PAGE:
L'esule di Granata L'esule di Granata (The exile of Granada) is a melodramma (opera seria) in two acts by Giacomo Meyerbeer. The Italian libretto was by Felice Romani based on the rivalries between Zegridi and Abenceraggi in the last days of the kingdom of Granada.
L'esule di Roma L'esule di Roma, ossia Il proscritto (The Exile from Rome, or the Proscribed Man) is a melodramma eroico, or heroic opera, in two acts by Gaetano Donizetti. Domenico Gilardoni wrote the Italian libretto after Luigi Marchionni's Il proscritto romano, in its turn based on Louis Charles Caigniez and DebotiĂ¨re's AndroclĂ¨s ou Le lion reconnaissant.
L'Empire des futures stars L'Empire des futures stars was an annual contest for new musical bands in the Canadian province of Quebec, sponsored by CKOI-FM in Montreal. Many musical artists used the contest as an effective springboard for their careers.
L'Emploi du temps L'Emploi du temps (international title Time Out) is a 2001 French drama directed by Laurent Cantet, starring AurĂ©lien Recoing and Karin Viard. It focuses on one of Cantet's favorite subject matter: man's relationship with his job.
L'Enfant prodigue L'Enfant prodigue (France, 1907) (The Prodigal Son) was the first feature-length motion picture produced in Europe, running 90 minutes. Directed by Michel CarrĂ©, fils from his own three-act stage pantomime, the film was basically an unmodified record, filmed at Gaumont studio in May 1907.
L'Enfant Plaza L'Enfant Plaza is a complex of eight commercial and governmental buildings, as well as an underground shopping mall and Metro station, built along a traffic-and-pedestrian promenade in Southwest Washington, D.C..
L'Enfer L'Enfer (French: Hell) is a French film, released in 2005 and directed by Danis TanoviÄ‡. It is based on a script originally drafted by Krzysztof KieĹ›lowski and Krzysztof Piesiewicz, which was meant to be the second film in a trilogy with the titles Heaven, Hell and Purgatory.
L'Enjoleur L'Enjoleur (1972 - January 26, 2000) was a Canadian Thoroughbred race horse. Bred and owned by Jean-Louis LĂ©vesque, L'Enjoleur was sired by Buckpasser, a son of Tom Fool, and out of the racing mare Fanfreluche, a daughter of Northern Dancer.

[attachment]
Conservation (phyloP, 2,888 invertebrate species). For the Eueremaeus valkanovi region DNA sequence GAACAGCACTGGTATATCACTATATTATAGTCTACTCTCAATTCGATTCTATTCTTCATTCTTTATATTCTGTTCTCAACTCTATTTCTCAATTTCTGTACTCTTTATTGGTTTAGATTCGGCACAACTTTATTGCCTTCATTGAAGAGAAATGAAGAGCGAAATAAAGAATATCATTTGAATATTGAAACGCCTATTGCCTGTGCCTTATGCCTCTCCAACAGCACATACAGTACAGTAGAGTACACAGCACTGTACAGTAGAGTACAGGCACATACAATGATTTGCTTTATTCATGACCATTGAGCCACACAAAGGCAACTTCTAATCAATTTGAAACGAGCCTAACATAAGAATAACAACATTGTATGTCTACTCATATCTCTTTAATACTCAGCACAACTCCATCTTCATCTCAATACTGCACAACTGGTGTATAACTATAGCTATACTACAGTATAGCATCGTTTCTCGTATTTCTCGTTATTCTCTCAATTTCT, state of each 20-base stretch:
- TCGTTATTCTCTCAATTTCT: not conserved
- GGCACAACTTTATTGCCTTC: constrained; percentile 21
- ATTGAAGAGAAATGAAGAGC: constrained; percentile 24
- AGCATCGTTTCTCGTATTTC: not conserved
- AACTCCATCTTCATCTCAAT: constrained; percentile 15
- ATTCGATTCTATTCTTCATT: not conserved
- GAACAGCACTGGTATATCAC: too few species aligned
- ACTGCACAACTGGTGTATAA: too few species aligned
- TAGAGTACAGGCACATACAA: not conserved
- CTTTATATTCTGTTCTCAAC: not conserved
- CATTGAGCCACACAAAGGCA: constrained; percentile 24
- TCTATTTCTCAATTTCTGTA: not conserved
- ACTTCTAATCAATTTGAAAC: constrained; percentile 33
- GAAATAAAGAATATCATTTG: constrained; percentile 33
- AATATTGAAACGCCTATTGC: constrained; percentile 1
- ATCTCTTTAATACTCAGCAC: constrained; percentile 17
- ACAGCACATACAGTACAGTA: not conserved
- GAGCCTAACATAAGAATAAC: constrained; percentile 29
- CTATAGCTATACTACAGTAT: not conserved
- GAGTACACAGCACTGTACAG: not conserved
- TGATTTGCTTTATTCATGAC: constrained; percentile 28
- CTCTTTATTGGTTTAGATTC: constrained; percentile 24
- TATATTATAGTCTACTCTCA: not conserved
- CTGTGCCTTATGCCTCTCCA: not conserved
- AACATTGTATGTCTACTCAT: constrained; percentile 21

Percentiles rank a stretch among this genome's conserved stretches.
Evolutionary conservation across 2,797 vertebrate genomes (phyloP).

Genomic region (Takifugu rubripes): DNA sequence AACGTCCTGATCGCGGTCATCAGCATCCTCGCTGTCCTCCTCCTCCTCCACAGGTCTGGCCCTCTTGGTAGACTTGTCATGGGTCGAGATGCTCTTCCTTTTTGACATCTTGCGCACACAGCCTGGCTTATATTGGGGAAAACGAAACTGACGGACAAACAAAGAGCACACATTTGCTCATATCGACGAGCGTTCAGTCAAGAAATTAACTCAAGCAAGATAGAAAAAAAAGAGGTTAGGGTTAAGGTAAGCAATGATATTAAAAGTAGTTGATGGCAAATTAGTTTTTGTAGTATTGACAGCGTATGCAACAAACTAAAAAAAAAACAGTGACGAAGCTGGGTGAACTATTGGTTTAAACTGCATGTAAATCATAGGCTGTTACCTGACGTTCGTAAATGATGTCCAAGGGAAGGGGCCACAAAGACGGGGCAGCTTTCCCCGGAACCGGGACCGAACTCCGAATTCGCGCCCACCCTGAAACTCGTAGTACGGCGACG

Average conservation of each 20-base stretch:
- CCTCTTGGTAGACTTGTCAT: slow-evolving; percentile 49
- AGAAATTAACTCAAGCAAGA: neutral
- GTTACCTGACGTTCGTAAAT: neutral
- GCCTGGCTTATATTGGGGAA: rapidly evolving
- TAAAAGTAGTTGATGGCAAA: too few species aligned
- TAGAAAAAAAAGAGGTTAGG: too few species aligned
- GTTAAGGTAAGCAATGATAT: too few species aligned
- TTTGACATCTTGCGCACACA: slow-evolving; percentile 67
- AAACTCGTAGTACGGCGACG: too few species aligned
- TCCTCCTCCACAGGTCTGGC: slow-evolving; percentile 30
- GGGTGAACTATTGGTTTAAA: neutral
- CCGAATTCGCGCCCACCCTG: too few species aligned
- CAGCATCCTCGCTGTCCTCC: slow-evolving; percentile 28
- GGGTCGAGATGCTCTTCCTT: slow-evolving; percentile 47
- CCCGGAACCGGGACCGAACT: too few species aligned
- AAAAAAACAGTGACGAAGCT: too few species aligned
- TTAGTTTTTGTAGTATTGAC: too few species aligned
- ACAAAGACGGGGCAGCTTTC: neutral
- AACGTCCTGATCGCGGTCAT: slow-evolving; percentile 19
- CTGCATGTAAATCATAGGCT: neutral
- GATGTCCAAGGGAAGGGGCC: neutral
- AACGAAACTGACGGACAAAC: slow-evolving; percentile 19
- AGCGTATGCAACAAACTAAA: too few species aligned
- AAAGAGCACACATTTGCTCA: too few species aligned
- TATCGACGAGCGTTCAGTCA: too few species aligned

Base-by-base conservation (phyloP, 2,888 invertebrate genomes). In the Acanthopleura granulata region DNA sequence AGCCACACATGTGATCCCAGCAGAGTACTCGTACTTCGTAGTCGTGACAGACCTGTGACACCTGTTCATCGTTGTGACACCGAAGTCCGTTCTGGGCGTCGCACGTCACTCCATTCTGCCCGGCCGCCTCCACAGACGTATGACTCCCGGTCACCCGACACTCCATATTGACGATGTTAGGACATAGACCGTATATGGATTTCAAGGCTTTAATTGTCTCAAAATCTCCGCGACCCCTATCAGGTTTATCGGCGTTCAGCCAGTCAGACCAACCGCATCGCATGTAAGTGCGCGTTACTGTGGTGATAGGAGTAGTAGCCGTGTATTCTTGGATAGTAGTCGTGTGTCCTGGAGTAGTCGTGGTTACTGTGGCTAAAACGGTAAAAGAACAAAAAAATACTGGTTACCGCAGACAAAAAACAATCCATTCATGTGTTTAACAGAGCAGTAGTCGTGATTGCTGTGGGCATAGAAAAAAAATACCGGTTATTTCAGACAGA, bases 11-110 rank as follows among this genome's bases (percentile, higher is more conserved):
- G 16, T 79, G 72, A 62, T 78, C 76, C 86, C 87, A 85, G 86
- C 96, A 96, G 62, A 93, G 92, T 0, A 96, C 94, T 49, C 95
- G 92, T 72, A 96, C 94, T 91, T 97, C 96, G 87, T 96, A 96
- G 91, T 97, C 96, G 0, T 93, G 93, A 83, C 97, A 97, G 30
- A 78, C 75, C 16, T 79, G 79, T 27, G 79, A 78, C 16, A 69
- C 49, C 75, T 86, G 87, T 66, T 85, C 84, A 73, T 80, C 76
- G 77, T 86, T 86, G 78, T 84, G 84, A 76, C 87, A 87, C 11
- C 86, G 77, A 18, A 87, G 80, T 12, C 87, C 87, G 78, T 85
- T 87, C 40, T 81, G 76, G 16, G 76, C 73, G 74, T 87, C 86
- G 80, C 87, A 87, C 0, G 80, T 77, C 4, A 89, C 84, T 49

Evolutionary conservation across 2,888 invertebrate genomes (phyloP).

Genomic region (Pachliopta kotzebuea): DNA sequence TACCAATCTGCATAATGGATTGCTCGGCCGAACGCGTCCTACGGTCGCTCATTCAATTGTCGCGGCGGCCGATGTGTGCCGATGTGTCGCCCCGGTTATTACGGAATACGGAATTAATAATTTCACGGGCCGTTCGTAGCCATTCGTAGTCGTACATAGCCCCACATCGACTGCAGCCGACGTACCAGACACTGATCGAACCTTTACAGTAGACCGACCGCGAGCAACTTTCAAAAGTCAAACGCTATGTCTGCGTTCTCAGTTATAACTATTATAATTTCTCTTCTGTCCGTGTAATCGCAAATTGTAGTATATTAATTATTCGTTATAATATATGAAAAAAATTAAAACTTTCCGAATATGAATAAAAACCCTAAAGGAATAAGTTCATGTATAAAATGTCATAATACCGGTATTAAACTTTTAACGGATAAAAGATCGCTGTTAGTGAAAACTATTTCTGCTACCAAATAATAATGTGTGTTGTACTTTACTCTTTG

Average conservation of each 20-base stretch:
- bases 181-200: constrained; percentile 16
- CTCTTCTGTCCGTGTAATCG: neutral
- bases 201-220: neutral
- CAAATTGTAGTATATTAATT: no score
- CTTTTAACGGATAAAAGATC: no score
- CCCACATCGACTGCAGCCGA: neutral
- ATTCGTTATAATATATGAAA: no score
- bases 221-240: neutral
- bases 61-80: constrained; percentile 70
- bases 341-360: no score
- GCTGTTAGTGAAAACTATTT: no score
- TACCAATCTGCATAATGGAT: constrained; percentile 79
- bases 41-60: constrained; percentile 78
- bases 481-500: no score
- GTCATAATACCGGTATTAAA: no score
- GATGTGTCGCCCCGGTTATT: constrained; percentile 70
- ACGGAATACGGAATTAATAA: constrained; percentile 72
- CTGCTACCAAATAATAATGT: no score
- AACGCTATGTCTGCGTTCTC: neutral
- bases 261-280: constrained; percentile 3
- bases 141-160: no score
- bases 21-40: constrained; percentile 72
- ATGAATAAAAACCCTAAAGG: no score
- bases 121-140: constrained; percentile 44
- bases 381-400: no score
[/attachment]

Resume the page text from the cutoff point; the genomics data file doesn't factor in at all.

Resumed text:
L'Entre-Deux L'Entre-Deux (French for The Between-Two) is a commune on the French island and depratment of RĂ©union. The commune gets its name from the fact that it is situated between the two main tributaries of the Saint-Ă‰tienne River: the Bras de Cilaos to the west and the Bras de la Plaine to the east.
L'Escala L'Escala is a municipality in the comarca of the Alt EmpordĂ  in Catalonia, Spain. It is situated on the Costa Brava, at the southern end of the Gulf of Roses, and is an important fishing port and tourist centre, and has a festival dedicated to its famous anchovies.
L'Escalade L'Escalade, or FĂŞte de l'Escalade (from escalade, the act of scaling defensive walls) is an annual festival held in December in Geneva, Switzerland, celebrating the defeat of the surprise attack by troops sent by Charles Emmanuel I, Duke of Savoy during the night of 11â€“12 December 1602.
L'Esprit frappeur L'Esprit frappeur (French for "ghost" or "poltergeist"), is a French publishing house, specialized in low-cost books. Before the change to euros, it used to sell its books for 10 or 20 Francs; they now cost between 2,5 euros and 5 euros.
L'Estrange v Graucob L'Estrange v Graucob is the leading English case on the incorporation of terms into a contract by signature. There are exceptions to the rule that a person is bound by his or her signature, including but not limited to fraud, misrepresentation and non est factum.
L'Etincelle Dale Clio Goldsmith is a married, expectant mother who holds down a job as a radio announcer and when a Frenchman, Maurice Roger Hanin, telephones the station one day to correct a mistake she made in reference to the cinema, the two eventually end up agreeing to meet. Dale is part-French and this is one of the reasons for their first rendezvous.